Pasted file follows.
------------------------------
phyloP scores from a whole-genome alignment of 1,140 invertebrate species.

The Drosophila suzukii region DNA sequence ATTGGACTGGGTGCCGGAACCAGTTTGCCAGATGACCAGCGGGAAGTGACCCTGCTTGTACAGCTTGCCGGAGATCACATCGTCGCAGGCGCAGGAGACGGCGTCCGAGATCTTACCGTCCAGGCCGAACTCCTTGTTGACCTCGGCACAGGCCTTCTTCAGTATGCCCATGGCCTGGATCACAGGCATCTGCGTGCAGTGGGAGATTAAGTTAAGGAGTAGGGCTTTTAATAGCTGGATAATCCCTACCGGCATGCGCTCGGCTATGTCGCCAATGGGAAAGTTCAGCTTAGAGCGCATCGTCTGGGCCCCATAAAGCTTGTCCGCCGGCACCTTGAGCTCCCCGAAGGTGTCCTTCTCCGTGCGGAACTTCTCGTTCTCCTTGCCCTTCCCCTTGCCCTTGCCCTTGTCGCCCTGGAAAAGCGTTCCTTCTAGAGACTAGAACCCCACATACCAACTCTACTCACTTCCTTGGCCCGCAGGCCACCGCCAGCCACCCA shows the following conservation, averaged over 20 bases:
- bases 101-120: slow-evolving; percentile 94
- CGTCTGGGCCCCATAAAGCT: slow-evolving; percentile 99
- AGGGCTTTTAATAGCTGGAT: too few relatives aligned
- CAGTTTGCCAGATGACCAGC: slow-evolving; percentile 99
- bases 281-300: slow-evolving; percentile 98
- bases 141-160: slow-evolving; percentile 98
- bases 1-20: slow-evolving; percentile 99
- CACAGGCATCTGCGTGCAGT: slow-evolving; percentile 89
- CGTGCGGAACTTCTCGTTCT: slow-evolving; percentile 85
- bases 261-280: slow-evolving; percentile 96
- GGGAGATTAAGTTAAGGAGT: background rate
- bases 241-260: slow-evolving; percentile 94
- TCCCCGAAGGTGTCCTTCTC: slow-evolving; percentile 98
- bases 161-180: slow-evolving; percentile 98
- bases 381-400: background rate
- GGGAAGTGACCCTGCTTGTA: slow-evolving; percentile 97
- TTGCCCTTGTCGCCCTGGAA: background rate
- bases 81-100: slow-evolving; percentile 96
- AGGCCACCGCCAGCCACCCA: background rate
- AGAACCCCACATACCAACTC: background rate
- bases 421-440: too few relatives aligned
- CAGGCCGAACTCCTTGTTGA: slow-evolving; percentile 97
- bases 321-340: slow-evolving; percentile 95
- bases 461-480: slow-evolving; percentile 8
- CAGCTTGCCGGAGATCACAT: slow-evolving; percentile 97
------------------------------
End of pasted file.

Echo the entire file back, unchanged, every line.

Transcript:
phyloP scores from a whole-genome alignment of 1,140 invertebrate species.

The Drosophila suzukii region DNA sequence ATTGGACTGGGTGCCGGAACCAGTTTGCCAGATGACCAGCGGGAAGTGACCCTGCTTGTACAGCTTGCCGGAGATCACATCGTCGCAGGCGCAGGAGACGGCGTCCGAGATCTTACCGTCCAGGCCGAACTCCTTGTTGACCTCGGCACAGGCCTTCTTCAGTATGCCCATGGCCTGGATCACAGGCATCTGCGTGCAGTGGGAGATTAAGTTAAGGAGTAGGGCTTTTAATAGCTGGATAATCCCTACCGGCATGCGCTCGGCTATGTCGCCAATGGGAAAGTTCAGCTTAGAGCGCATCGTCTGGGCCCCATAAAGCTTGTCCGCCGGCACCTTGAGCTCCCCGAAGGTGTCCTTCTCCGTGCGGAACTTCTCGTTCTCCTTGCCCTTCCCCTTGCCCTTGCCCTTGTCGCCCTGGAAAAGCGTTCCTTCTAGAGACTAGAACCCCACATACCAACTCTACTCACTTCCTTGGCCCGCAGGCCACCGCCAGCCACCCA shows the following conservation, averaged over 20 bases:
- bases 101-120: slow-evolving; percentile 94
- CGTCTGGGCCCCATAAAGCT: slow-evolving; percentile 99
- AGGGCTTTTAATAGCTGGAT: too few relatives aligned
- CAGTTTGCCAGATGACCAGC: slow-evolving; percentile 99
- bases 281-300: slow-evolving; percentile 98
- bases 141-160: slow-evolving; percentile 98
- bases 1-20: slow-evolving; percentile 99
- CACAGGCATCTGCGTGCAGT: slow-evolving; percentile 89
- CGTGCGGAACTTCTCGTTCT: slow-evolving; percentile 85
- bases 261-280: slow-evolving; percentile 96
- GGGAGATTAAGTTAAGGAGT: background rate
- bases 241-260: slow-evolving; percentile 94
- TCCCCGAAGGTGTCCTTCTC: slow-evolving; percentile 98
- bases 161-180: slow-evolving; percentile 98
- bases 381-400: background rate
- GGGAAGTGACCCTGCTTGTA: slow-evolving; percentile 97
- TTGCCCTTGTCGCCCTGGAA: background rate
- bases 81-100: slow-evolving; percentile 96
- AGGCCACCGCCAGCCACCCA: background rate
- AGAACCCCACATACCAACTC: background rate
- bases 421-440: too few relatives aligned
- CAGGCCGAACTCCTTGTTGA: slow-evolving; percentile 97
- bases 321-340: slow-evolving; percentile 95
- bases 461-480: slow-evolving; percentile 8
- CAGCTTGCCGGAGATCACAT: slow-evolving; percentile 97